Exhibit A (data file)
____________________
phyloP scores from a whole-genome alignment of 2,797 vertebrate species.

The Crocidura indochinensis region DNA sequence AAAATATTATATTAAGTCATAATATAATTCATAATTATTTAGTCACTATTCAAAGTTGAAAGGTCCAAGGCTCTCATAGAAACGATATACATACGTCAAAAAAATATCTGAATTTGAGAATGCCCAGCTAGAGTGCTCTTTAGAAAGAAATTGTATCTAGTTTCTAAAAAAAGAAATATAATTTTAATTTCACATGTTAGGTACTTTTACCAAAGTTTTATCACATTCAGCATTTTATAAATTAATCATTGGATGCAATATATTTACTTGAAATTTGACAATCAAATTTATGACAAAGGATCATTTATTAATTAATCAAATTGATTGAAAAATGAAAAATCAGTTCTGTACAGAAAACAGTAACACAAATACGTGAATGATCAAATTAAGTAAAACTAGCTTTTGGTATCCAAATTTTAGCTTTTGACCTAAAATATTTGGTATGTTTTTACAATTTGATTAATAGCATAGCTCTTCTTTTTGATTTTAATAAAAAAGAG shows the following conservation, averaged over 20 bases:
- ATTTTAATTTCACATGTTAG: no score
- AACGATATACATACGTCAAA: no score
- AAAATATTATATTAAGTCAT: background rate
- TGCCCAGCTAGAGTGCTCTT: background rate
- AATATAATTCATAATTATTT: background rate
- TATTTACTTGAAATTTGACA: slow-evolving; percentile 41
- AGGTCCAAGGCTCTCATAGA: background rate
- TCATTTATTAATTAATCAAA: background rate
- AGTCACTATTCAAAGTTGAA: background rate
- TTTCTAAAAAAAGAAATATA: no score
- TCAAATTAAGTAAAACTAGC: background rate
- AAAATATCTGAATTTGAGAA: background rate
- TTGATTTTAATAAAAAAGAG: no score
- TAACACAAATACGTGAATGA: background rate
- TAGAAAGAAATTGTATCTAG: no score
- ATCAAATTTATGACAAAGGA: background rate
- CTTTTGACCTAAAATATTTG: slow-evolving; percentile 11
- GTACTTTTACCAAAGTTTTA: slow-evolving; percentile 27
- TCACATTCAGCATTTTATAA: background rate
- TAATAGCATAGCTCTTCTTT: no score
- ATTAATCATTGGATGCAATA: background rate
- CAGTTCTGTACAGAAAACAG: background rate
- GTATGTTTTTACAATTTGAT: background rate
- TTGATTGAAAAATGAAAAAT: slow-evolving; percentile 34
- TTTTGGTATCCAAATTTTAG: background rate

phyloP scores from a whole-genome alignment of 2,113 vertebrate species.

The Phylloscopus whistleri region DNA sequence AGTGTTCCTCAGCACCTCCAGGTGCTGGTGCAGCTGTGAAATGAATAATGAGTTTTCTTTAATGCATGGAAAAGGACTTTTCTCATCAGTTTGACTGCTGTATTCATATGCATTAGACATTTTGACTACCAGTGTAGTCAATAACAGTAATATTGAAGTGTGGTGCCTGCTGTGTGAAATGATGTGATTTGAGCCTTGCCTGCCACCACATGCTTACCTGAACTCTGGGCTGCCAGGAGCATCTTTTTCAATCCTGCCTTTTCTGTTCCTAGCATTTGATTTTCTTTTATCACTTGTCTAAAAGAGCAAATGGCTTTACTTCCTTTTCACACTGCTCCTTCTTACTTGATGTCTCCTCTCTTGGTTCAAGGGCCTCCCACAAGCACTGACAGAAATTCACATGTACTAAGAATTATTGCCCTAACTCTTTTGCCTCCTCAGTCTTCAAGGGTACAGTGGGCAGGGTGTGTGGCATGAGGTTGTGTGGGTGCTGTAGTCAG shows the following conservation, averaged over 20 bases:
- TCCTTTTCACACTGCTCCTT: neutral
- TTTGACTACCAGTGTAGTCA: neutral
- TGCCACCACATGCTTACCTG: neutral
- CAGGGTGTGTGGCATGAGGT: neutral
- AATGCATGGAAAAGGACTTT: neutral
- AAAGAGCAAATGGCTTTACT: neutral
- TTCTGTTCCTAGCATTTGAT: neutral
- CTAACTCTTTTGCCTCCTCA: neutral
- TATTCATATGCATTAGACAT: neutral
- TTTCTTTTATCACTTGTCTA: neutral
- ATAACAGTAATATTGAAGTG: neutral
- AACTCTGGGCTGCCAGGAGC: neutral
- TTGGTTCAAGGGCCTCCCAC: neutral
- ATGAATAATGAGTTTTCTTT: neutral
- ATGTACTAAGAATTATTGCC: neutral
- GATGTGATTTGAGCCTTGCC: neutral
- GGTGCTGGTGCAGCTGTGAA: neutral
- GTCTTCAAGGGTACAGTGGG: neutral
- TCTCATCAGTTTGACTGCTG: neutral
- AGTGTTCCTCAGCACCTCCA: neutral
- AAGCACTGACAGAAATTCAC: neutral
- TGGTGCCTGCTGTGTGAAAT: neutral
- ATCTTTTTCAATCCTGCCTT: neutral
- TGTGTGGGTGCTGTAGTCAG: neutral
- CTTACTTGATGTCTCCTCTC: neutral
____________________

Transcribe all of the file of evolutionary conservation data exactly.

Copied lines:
phyloP scores from a whole-genome alignment of 2,797 vertebrate species.

The Crocidura indochinensis region DNA sequence AAAATATTATATTAAGTCATAATATAATTCATAATTATTTAGTCACTATTCAAAGTTGAAAGGTCCAAGGCTCTCATAGAAACGATATACATACGTCAAAAAAATATCTGAATTTGAGAATGCCCAGCTAGAGTGCTCTTTAGAAAGAAATTGTATCTAGTTTCTAAAAAAAGAAATATAATTTTAATTTCACATGTTAGGTACTTTTACCAAAGTTTTATCACATTCAGCATTTTATAAATTAATCATTGGATGCAATATATTTACTTGAAATTTGACAATCAAATTTATGACAAAGGATCATTTATTAATTAATCAAATTGATTGAAAAATGAAAAATCAGTTCTGTACAGAAAACAGTAACACAAATACGTGAATGATCAAATTAAGTAAAACTAGCTTTTGGTATCCAAATTTTAGCTTTTGACCTAAAATATTTGGTATGTTTTTACAATTTGATTAATAGCATAGCTCTTCTTTTTGATTTTAATAAAAAAGAG shows the following conservation, averaged over 20 bases:
- ATTTTAATTTCACATGTTAG: no score
- AACGATATACATACGTCAAA: no score
- AAAATATTATATTAAGTCAT: background rate
- TGCCCAGCTAGAGTGCTCTT: background rate
- AATATAATTCATAATTATTT: background rate
- TATTTACTTGAAATTTGACA: slow-evolving; percentile 41
- AGGTCCAAGGCTCTCATAGA: background rate
- TCATTTATTAATTAATCAAA: background rate
- AGTCACTATTCAAAGTTGAA: background rate
- TTTCTAAAAAAAGAAATATA: no score
- TCAAATTAAGTAAAACTAGC: background rate
- AAAATATCTGAATTTGAGAA: background rate
- TTGATTTTAATAAAAAAGAG: no score
- TAACACAAATACGTGAATGA: background rate
- TAGAAAGAAATTGTATCTAG: no score
- ATCAAATTTATGACAAAGGA: background rate
- CTTTTGACCTAAAATATTTG: slow-evolving; percentile 11
- GTACTTTTACCAAAGTTTTA: slow-evolving; percentile 27
- TCACATTCAGCATTTTATAA: background rate
- TAATAGCATAGCTCTTCTTT: no score
- ATTAATCATTGGATGCAATA: background rate
- CAGTTCTGTACAGAAAACAG: background rate
- GTATGTTTTTACAATTTGAT: background rate
- TTGATTGAAAAATGAAAAAT: slow-evolving; percentile 34
- TTTTGGTATCCAAATTTTAG: background rate

phyloP scores from a whole-genome alignment of 2,113 vertebrate species.

The Phylloscopus whistleri region DNA sequence AGTGTTCCTCAGCACCTCCAGGTGCTGGTGCAGCTGTGAAATGAATAATGAGTTTTCTTTAATGCATGGAAAAGGACTTTTCTCATCAGTTTGACTGCTGTATTCATATGCATTAGACATTTTGACTACCAGTGTAGTCAATAACAGTAATATTGAAGTGTGGTGCCTGCTGTGTGAAATGATGTGATTTGAGCCTTGCCTGCCACCACATGCTTACCTGAACTCTGGGCTGCCAGGAGCATCTTTTTCAATCCTGCCTTTTCTGTTCCTAGCATTTGATTTTCTTTTATCACTTGTCTAAAAGAGCAAATGGCTTTACTTCCTTTTCACACTGCTCCTTCTTACTTGATGTCTCCTCTCTTGGTTCAAGGGCCTCCCACAAGCACTGACAGAAATTCACATGTACTAAGAATTATTGCCCTAACTCTTTTGCCTCCTCAGTCTTCAAGGGTACAGTGGGCAGGGTGTGTGGCATGAGGTTGTGTGGGTGCTGTAGTCAG shows the following conservation, averaged over 20 bases:
- TCCTTTTCACACTGCTCCTT: neutral
- TTTGACTACCAGTGTAGTCA: neutral
- TGCCACCACATGCTTACCTG: neutral
- CAGGGTGTGTGGCATGAGGT: neutral
- AATGCATGGAAAAGGACTTT: neutral
- AAAGAGCAAATGGCTTTACT: neutral
- TTCTGTTCCTAGCATTTGAT: neutral
- CTAACTCTTTTGCCTCCTCA: neutral
- TATTCATATGCATTAGACAT: neutral
- TTTCTTTTATCACTTGTCTA: neutral
- ATAACAGTAATATTGAAGTG: neutral
- AACTCTGGGCTGCCAGGAGC: neutral
- TTGGTTCAAGGGCCTCCCAC: neutral
- ATGAATAATGAGTTTTCTTT: neutral
- ATGTACTAAGAATTATTGCC: neutral
- GATGTGATTTGAGCCTTGCC: neutral
- GGTGCTGGTGCAGCTGTGAA: neutral
- GTCTTCAAGGGTACAGTGGG: neutral
- TCTCATCAGTTTGACTGCTG: neutral
- AGTGTTCCTCAGCACCTCCA: neutral
- AAGCACTGACAGAAATTCAC: neutral
- TGGTGCCTGCTGTGTGAAAT: neutral
- ATCTTTTTCAATCCTGCCTT: neutral
- TGTGTGGGTGCTGTAGTCAG: neutral
- CTTACTTGATGTCTCCTCTC: neutral